Abstract: This article outlines a study assessing and comparing the rate of use of nonreference print and electronic book collections acquired during the same time period at one academic library. Rate of use was examined for both collections by discipline and method of acquisition. The author found that 74 percent of print titles acquired in 2008–2009 had been used within their first six years in the collection, and that 27 percent of print books acquired between 2008 and 2014 had been used between July 2013 and November 2014. By contrast, only 12 percent of the e-books acquired between 2008 and 2014 were used during the same 17-month period. The author examines how different print and electronic collection development models might affect monograph use in academic libraries within the context of previously published research.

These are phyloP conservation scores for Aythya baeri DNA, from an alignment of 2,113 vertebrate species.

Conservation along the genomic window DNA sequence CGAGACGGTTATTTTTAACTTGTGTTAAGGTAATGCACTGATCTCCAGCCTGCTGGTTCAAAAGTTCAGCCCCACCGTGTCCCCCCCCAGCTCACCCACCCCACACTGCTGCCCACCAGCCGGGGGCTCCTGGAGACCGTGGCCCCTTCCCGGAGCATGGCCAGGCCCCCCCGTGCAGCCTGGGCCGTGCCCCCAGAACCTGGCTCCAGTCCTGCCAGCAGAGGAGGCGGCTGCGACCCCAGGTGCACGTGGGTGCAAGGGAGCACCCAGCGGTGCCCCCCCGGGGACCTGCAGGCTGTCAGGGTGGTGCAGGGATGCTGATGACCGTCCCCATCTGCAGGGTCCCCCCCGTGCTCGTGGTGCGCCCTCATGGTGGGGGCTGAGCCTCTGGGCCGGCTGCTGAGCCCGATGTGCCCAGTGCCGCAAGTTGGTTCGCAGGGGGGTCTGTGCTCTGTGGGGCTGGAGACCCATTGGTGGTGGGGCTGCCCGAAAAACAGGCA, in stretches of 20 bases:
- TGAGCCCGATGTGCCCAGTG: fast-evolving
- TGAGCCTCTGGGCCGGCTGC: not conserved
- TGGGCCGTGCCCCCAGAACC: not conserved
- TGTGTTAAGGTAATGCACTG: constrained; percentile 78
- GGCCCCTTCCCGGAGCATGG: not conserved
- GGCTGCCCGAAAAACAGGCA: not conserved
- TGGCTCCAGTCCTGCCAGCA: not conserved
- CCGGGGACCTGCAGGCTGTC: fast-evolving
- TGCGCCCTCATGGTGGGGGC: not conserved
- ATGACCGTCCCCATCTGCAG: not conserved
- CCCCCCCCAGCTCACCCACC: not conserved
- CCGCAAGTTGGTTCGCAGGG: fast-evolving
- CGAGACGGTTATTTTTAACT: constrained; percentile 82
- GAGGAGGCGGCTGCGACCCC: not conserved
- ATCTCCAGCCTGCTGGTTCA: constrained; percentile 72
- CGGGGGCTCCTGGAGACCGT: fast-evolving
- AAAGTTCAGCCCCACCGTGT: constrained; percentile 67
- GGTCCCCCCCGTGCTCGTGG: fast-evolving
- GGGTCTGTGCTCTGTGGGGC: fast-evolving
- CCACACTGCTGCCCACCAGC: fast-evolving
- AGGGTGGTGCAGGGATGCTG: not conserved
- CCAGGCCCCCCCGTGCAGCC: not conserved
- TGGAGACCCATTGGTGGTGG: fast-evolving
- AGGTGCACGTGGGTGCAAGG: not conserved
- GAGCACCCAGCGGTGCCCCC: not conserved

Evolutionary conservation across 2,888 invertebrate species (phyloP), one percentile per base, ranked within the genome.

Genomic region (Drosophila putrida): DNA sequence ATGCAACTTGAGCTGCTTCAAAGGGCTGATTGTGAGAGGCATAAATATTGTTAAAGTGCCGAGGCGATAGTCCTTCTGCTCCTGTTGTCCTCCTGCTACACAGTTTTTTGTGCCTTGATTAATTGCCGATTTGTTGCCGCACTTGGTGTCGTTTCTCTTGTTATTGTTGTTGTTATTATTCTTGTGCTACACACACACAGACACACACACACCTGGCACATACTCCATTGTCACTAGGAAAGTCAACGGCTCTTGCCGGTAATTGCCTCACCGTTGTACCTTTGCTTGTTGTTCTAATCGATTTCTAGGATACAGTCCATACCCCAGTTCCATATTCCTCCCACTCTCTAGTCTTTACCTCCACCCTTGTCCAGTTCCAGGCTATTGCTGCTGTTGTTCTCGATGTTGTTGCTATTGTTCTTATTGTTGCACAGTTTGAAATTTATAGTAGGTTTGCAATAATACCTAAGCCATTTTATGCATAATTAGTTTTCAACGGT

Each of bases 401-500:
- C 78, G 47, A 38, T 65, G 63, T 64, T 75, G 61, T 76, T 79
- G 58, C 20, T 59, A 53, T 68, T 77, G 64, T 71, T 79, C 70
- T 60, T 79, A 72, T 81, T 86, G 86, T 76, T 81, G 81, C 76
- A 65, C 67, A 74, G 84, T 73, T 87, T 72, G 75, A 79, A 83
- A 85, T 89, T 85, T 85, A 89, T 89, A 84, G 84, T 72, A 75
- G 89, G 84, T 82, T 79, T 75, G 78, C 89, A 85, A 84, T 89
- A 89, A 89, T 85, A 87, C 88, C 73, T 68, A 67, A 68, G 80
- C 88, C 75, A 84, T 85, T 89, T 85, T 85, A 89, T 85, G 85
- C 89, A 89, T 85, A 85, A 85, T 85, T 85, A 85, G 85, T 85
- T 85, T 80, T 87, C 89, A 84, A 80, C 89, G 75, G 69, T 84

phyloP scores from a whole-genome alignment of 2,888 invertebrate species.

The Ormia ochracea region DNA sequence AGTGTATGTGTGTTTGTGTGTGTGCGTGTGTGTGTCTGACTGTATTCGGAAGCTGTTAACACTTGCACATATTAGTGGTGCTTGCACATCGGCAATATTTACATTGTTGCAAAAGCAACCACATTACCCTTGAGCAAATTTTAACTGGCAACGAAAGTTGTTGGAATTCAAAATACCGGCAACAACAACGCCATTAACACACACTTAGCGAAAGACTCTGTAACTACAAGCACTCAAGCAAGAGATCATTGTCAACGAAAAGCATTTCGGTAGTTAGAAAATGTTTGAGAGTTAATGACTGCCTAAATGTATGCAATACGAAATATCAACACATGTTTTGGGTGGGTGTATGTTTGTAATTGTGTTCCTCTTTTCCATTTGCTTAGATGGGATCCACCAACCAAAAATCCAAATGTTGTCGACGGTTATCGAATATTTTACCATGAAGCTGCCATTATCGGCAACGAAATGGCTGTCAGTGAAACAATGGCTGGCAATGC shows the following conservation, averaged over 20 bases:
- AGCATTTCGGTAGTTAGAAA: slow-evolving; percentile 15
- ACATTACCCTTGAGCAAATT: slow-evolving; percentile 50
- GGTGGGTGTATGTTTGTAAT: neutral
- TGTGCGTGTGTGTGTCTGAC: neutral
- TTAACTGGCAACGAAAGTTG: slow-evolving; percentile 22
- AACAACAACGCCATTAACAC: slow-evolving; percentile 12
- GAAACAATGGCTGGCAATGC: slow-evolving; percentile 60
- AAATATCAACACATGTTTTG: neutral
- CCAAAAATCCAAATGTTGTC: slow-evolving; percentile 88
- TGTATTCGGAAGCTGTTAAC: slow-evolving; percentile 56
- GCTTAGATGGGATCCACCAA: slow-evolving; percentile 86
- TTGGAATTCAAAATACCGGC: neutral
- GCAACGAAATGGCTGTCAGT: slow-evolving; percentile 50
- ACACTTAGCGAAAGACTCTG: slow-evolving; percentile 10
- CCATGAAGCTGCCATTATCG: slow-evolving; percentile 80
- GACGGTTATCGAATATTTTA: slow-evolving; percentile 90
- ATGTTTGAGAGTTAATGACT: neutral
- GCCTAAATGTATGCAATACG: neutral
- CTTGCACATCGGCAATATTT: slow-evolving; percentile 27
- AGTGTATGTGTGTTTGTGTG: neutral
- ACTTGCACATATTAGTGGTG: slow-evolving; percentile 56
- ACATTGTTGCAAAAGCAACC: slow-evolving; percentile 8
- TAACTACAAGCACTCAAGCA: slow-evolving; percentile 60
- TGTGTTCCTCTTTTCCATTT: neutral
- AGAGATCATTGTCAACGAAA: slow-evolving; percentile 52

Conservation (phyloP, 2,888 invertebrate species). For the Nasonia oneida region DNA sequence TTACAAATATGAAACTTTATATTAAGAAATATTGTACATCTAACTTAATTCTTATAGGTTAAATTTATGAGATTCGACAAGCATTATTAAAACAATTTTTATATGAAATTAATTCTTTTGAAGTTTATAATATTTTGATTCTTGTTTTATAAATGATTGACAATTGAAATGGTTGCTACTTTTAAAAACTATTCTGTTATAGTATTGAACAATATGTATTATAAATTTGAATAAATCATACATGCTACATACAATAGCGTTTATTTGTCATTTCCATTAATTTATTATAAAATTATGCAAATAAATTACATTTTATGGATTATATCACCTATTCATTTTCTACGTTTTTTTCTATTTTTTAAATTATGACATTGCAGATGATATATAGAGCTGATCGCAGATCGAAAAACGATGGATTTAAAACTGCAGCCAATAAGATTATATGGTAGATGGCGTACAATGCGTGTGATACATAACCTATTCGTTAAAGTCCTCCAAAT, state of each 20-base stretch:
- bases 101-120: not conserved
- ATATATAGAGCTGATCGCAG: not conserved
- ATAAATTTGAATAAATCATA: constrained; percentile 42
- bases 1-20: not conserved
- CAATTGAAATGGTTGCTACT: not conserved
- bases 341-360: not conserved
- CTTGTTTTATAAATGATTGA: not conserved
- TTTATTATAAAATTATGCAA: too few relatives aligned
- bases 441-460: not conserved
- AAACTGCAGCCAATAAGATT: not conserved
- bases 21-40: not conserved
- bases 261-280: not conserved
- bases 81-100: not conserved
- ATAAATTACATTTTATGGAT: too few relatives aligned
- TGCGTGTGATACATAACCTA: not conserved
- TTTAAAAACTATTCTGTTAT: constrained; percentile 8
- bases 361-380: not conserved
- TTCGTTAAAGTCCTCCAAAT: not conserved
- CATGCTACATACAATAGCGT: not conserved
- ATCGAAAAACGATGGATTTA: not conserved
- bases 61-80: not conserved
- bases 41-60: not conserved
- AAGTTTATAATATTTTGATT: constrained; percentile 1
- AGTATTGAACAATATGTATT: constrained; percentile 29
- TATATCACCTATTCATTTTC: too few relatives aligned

PubDate: 2018-01-03
      DOI: 10.5860/crl.79.1.68
      Issue No: Vol. 79, No. 1 (2018)
       
  • Collections as a Service: A Research Library's Perspective

    • Authors: Julie Linden, Sarah Tudesco, Daniel Dollar
      First page: 86